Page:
# - name: default
#   rule:
#   output:
#     - slack-channel-catchall
##
## f) Send BgpSession notifications based on severity to different slack channels
# notifier-filters:
# - name: BGP severity slack channel
#   rule:
#     type: BgpSession
#     severity: WARNING
#   output:
#     - slack-channel-BGP-info
# - name: default
#   rule:
#   output:
#     - slack-channel-catchall
##
## g) Drop all temperature related alerts
# notifier-filters:
# - name: temp drop
#   rule:
#     type: Temp
#   output:
#     - None
# - name: default
#   rule:
#   output:
#     - ALL
notifier-filters:
  - name: default
    rule:
    output:
      - ALL

Exporting to ELK

To export NetQ Notifier data to ELK via Logstash, on the host running the NetQ Telemetry Server and NetQ Notifier, configure the notifier to send the logs to a Logstash instance. In the following example, Logstash is on a host with the IP address 192.168.50.30, using port 51414:

# rsyslog - logstash configuration 
sed -i '/$netq_notifier_log/a if $programname == "netq-notifier" then @@192.168.50.30:51414' /etc/rsyslog.d\
/50-netq-notifier.conf

Then restart rsyslog:

root@ts_host:~# systemctl restart rsyslog

On the server running Logstash, create a file in /etc/logstash/conf.d/ called notifier_logstash.conf, and paste in the following text, using the IP address and port you specified earlier:

root@ts_host:~# vi /etc/logstash/conf.d/notifier_logstash.conf
 
input {
    syslog {
        type => syslog
        port => 51414                                                                
    }
}
output {
    file {
        path => "/tmp/logstash_notifier.log"                                                                                  
    }
}

Then restart Logstash:

root@logstash_host:~# systemctl restart logstash

NetQ Notifier logs now appear in /tmp/logstash_notifier.log on the Logstash host.

Exporting to Splunk

To export NetQ Notifier data to Splunk, on the host running the NetQ Telemetry Server and NetQ Notifier, configure the notifier to send the logs to Splunk. In the following example, Splunk is on a host with the IP address 192.168.50.30, using port 51414:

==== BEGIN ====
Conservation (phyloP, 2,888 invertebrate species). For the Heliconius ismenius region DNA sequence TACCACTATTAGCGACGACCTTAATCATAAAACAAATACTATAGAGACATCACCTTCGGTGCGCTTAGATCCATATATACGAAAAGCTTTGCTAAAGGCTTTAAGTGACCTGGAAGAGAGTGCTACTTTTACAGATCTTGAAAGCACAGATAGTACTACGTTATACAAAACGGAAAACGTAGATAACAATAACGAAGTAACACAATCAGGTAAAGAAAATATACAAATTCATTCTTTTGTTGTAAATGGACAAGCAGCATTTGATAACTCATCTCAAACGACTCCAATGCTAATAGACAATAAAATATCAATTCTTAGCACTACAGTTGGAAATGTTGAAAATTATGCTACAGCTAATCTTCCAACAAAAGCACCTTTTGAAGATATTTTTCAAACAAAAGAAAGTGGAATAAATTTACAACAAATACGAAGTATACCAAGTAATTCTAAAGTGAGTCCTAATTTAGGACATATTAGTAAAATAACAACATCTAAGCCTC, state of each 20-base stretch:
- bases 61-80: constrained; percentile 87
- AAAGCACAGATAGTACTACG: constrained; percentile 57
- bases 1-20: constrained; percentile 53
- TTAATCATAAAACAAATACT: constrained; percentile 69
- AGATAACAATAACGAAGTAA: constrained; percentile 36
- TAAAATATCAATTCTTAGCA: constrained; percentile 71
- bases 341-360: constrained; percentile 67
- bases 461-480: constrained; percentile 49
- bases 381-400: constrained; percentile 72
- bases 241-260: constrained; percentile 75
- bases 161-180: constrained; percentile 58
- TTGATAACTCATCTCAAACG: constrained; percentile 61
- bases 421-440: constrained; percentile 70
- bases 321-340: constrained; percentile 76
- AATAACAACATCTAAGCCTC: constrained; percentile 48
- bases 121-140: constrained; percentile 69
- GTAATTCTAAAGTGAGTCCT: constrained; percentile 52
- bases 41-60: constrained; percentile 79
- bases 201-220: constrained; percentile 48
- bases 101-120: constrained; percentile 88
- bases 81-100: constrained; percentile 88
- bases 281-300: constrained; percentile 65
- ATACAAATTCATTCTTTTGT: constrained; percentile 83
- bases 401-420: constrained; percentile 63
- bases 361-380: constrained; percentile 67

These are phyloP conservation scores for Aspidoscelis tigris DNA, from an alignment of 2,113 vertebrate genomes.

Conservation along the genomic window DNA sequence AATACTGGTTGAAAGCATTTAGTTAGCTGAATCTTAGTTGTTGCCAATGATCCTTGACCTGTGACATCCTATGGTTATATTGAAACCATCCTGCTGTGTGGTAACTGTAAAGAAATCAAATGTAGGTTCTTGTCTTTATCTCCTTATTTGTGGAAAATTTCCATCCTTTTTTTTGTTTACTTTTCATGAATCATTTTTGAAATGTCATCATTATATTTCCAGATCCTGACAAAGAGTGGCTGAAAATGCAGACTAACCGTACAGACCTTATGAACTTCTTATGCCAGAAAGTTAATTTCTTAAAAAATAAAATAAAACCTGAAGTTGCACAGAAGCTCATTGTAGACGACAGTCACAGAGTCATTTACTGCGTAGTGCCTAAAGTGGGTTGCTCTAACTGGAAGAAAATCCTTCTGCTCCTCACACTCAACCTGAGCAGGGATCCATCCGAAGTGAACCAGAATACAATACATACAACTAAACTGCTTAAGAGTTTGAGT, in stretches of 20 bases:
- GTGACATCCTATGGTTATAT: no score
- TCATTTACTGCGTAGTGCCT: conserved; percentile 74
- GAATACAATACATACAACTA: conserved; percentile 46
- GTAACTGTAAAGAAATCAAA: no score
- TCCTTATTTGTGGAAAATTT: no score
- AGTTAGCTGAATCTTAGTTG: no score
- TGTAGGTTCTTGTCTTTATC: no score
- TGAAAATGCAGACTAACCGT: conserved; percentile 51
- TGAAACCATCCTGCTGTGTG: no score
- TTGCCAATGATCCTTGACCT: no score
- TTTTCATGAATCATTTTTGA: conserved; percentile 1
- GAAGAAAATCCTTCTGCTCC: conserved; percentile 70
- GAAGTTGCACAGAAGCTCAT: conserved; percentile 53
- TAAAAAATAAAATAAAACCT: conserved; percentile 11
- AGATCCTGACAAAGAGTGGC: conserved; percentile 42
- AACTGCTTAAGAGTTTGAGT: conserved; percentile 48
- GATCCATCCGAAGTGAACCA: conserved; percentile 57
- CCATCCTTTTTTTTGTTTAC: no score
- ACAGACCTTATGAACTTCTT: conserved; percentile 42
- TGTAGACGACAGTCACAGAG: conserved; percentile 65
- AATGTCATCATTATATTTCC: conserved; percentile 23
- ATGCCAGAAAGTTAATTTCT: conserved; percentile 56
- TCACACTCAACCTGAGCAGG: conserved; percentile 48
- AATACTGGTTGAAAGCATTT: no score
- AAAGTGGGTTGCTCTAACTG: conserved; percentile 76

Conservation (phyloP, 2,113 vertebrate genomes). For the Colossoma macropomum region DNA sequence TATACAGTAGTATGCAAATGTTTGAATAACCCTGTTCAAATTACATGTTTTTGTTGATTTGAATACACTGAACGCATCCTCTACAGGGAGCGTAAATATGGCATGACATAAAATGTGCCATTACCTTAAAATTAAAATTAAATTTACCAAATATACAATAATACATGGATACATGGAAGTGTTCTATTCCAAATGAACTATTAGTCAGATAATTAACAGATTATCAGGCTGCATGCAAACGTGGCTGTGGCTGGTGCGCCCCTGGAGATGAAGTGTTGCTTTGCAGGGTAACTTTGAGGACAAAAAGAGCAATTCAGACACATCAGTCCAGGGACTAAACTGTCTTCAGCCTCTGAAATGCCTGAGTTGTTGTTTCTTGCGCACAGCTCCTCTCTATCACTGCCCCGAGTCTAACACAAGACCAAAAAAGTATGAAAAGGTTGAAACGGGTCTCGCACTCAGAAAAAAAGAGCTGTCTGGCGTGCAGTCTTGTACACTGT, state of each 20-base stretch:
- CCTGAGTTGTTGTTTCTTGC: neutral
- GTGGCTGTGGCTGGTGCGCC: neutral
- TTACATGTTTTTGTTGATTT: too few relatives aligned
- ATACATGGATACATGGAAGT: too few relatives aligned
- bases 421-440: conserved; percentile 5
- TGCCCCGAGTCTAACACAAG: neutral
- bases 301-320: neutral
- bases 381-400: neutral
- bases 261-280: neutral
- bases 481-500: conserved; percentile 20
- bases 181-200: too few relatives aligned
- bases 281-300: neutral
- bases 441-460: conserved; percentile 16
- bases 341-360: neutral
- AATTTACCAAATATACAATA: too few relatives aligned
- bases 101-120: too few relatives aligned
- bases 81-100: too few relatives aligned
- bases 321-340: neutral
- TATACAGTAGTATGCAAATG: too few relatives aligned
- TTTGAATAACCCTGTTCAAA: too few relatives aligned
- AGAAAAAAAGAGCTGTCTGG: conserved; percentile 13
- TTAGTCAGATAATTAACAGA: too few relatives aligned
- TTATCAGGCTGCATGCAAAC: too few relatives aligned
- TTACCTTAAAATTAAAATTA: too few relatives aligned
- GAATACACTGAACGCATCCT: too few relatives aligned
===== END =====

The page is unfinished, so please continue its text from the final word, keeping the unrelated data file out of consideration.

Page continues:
# rsyslog - splunk configuration 
sed -i '/$netq_notifier_log/a if $programname == "netq-notifier " then @@192.168.50.30:51415' /etc/rsyslog.d\
/50-netq-notifier.conf

Then restart rsyslog:

root@ts_host:~# systemctl restart rsyslog

To configure Splunk, do the following:

  1. In Splunk in a browser, choose Add Data > monitor > TCP > Port, and set it to 51415.

  2. Click Next, then choose Source Type (syslog) > Review > Done.

NetQ Notifier messages now appear in Splunk.

Precisely Locating an Issue on the Network

NetQ helps you locate exactly where you have an issue on your network. Use netq check or netq trace to locate a fault, then run netq show changes to see what could have caused it.

For example, checking the state of the VLANs on your network, you can see where some nodes have mismatched VLANs with their peers:

cumulus@leaf01:~$ netq check vlan
Checked Nodes: 25, Checked Links: 775, Failed Nodes: 3, Failed Links: 6 Vlan and/or PVID mismatch found on following links
Hostname Interface Vlans Peer Peer Interface Peer Vlans Error
-------- ----------- ----------------- ------- ---------------- ----------------- -----------------
server01 torbond1 103-106,1000-1005 leaf02 hostbond2 101-106,1000-1005 VLAN set Mismatch
server01 torbond1 103-106,1000-1005 leaf01 hostbond2 101-106,1000-1005 VLAN set Mismatch
server02 torbond1 102-106,1000-1005 leaf02 hostbond3 101-106,1000-1005 VLAN set Mismatch
server02 torbond1 102-106,1000-1005 leaf01 hostbond3 101-106,1000-1005 VLAN set Mismatch
server03 torbond1 102-106,1000-1005 leaf04 hostbond2 101-106,1000-1005 VLAN set Mismatch